The Saturday Issue focuses on the more visual books read here at In Libris Veritas; ranging from graphic novels to manga to game companion guides.
Publisher: First Second
Edition: Paperback, 240 Pages
Genre: Middle Grade Coming Of Age Comic
Purchase: Amazon / Barnes & Noble / Book Depository*
*I receive a small monetary kickback from Amazon purchases
All Jin Wang wants is to fit in. When his family moves to a new neighborhood, he suddenly finds that he’s the only Chinese American student at his school. Jocks and bullies pick on him constantly, and he has hardly any friends. Then, to make matters worse, he falls in love with an all-American girl…
Born to rule over all the monkeys in the world, the story of the Monkey King is one of the oldest and greatest Chinese fables. Adored by his subjects, master of the arts of kung-fu, he is the most powerful monkey on earth. But the Monkey King doesn’t want to be a monkey. He wants to be hailed as a god…
Chin-Kee is the ultimate negative Chinese stereotype, and he’s ruining his cousin Danny’s life. Danny’s a popular kid at school, but every year Chin-Kee comes to visit, and every year Danny has to transfer to a new school to escape the shame. This year, though, things quickly go from bad to worse…
These three apparently unrelated tales come together with an unexpected twist, in a modern fable that is hilarious, poignant and action-packed. American Born Chinese is an amazing rise, all the way up to the astonishing climax–and confirms what a growing number of readers already know: Gene Yang is a major talent.
Gene Luen Yang is one of my all time favorite comic book writers. He brings a sort of ease of to the genre despite his rather unique way of weaving complex stories.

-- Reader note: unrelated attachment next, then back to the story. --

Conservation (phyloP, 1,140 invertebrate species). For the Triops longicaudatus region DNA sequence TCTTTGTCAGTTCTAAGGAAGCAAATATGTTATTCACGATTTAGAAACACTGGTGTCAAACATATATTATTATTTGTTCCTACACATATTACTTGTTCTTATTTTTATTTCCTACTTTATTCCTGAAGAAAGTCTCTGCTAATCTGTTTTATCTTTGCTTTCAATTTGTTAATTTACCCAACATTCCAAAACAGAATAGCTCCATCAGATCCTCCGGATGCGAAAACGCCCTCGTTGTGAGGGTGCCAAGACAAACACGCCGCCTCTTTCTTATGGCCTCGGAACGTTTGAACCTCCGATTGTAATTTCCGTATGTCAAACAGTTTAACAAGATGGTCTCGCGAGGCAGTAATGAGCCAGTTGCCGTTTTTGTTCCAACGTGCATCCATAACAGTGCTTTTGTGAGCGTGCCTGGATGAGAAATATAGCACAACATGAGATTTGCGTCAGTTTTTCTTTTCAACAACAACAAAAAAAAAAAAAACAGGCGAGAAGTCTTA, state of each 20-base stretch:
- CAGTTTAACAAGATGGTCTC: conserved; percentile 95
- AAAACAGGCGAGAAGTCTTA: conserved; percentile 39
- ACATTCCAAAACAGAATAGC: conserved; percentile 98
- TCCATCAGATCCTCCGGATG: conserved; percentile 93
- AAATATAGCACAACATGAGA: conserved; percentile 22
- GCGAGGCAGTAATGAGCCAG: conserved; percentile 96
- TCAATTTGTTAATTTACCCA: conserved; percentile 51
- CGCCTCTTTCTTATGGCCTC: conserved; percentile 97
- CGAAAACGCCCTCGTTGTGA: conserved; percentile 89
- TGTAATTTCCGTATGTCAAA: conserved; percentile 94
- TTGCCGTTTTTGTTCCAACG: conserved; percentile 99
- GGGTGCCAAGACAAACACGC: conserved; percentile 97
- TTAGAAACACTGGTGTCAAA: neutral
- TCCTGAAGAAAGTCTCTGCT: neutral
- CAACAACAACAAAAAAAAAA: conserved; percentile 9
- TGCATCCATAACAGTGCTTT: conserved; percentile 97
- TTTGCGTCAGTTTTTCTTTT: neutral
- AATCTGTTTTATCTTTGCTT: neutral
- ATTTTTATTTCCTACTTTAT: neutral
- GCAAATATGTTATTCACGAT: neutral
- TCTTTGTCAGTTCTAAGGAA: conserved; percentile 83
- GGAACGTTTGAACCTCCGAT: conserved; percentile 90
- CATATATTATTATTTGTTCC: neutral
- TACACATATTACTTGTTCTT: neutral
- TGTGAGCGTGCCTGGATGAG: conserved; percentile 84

American Born Chinese presents us with three different stories. The main story centers around a boy named Jin Wang, who is the only Chinese American in his school and finds himself increasingly embarrassed because of it. The second deals with the tale of the Monkey King, who works hard to rise about his station but in the face of opposition for his being a monkey decided to try and erase that from who he is. And lastly is the sitcom like story of Chin-Kee, a very stereotypical Chinese boy who comes to visit his cousin Danny and embarrasses him horribly. All three of the stories connect in a very interesting way, but separately they all focus on the issues involving race and self identification. Each character (Jin, the Monkey King, and Danny) all deal with race/culture shame. When they are faced with racism or embarrassment over the differences in their lives they all find a way to try and move away from what they feel is the problem, the culture itself.
Gene Luen Yang manages to present a rather simple story with a complex message in a really uniqiue way, pulling together all three of these stories into one. One of my favorite things about his work is that though the message itself leans towards their heavier side, he always finds away to include humor and just a touch of fantasy. His artwork is simply but expressive and works really well with the story he’s telling.
To me this is yet another success from him and it further cements why I love him as an author. American Born Chinese is a great read for both kids and adults, even if you’ve never picked up a graphic novel before.